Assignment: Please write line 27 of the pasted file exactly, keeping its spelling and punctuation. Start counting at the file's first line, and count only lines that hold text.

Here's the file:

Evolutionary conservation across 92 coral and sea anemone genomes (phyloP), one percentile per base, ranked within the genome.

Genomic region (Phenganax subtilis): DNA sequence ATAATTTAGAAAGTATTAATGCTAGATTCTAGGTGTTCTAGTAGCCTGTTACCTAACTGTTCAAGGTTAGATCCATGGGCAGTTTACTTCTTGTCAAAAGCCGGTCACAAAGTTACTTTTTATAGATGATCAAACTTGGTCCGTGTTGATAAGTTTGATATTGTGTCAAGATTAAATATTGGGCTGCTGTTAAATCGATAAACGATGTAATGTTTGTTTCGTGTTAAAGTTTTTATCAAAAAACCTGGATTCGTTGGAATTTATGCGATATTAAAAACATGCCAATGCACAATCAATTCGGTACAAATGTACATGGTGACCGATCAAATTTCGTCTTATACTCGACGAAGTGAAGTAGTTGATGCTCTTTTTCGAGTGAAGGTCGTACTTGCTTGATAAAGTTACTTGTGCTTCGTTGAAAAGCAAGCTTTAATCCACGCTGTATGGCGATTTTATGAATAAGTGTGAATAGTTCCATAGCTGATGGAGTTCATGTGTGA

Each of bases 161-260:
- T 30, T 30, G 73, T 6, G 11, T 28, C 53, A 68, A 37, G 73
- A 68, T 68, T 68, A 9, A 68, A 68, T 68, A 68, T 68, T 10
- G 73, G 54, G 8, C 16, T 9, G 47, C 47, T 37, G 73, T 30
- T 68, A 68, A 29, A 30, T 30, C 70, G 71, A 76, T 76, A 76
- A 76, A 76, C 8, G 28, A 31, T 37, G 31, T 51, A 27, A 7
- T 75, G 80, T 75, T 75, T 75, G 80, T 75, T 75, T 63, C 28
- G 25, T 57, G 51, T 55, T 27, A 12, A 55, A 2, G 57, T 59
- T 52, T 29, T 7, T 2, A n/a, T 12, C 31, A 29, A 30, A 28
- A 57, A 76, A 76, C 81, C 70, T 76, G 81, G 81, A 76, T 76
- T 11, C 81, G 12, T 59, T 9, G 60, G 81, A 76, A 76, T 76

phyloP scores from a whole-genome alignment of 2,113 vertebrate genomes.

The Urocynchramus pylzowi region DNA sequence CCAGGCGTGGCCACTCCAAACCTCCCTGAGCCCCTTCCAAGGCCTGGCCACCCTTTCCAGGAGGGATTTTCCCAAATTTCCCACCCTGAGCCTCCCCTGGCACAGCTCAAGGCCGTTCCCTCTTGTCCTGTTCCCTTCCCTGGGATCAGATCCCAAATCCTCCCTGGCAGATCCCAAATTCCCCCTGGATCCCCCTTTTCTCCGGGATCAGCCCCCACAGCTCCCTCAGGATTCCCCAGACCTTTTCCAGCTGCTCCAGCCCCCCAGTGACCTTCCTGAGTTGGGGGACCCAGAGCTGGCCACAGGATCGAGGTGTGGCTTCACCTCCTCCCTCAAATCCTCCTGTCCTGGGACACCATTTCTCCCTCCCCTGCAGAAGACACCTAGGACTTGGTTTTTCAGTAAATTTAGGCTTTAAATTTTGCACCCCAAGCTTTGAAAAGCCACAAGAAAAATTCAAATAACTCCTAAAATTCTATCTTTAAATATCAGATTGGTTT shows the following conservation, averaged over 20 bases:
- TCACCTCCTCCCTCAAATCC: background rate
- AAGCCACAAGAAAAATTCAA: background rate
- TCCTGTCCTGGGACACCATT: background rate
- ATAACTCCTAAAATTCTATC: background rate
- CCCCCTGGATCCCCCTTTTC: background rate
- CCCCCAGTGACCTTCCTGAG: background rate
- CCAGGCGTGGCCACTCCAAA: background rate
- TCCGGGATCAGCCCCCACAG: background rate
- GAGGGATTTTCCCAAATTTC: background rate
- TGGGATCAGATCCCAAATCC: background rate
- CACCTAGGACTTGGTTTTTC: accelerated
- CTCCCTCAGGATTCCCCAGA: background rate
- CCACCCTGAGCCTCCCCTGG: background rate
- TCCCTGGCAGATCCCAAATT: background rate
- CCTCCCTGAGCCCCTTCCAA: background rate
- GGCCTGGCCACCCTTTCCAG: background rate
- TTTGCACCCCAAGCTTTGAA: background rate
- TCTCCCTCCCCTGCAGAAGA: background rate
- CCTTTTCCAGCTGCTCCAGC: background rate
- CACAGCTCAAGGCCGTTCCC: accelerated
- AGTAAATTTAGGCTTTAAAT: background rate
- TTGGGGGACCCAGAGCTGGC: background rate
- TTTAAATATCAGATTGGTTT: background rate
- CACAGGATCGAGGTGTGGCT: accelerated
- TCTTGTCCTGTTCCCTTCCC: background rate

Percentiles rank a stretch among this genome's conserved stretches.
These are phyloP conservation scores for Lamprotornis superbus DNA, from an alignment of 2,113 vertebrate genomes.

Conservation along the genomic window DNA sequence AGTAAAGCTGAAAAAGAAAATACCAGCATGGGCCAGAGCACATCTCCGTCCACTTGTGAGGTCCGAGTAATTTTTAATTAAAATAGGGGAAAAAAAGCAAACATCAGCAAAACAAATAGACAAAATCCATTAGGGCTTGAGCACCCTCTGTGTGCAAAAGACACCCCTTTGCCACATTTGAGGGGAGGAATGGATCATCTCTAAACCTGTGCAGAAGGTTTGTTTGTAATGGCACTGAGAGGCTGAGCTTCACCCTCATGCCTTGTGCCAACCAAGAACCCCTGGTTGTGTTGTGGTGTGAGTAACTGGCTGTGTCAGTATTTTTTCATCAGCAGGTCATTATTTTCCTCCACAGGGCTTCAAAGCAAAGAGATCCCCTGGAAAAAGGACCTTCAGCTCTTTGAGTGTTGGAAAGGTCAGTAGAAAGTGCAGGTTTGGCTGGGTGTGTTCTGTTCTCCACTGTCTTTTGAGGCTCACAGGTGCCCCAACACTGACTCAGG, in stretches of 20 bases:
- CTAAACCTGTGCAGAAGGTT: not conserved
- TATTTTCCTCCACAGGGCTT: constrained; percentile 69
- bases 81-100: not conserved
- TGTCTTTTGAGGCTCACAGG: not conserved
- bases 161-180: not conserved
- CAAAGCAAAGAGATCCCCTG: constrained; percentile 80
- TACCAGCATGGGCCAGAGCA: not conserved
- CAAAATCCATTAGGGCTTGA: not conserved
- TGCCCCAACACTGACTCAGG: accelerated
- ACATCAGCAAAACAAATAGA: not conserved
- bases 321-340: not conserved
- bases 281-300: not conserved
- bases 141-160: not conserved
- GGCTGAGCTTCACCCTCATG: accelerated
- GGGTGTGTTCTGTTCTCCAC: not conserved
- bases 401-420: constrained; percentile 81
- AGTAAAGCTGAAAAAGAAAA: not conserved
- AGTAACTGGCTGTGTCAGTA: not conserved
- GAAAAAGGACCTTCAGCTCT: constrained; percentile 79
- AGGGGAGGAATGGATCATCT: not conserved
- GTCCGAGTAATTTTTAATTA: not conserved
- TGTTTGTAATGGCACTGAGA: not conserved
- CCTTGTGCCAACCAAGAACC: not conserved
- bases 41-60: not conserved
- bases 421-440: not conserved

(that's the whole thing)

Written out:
- CTCCCTCAGGATTCCCCAGA: background rate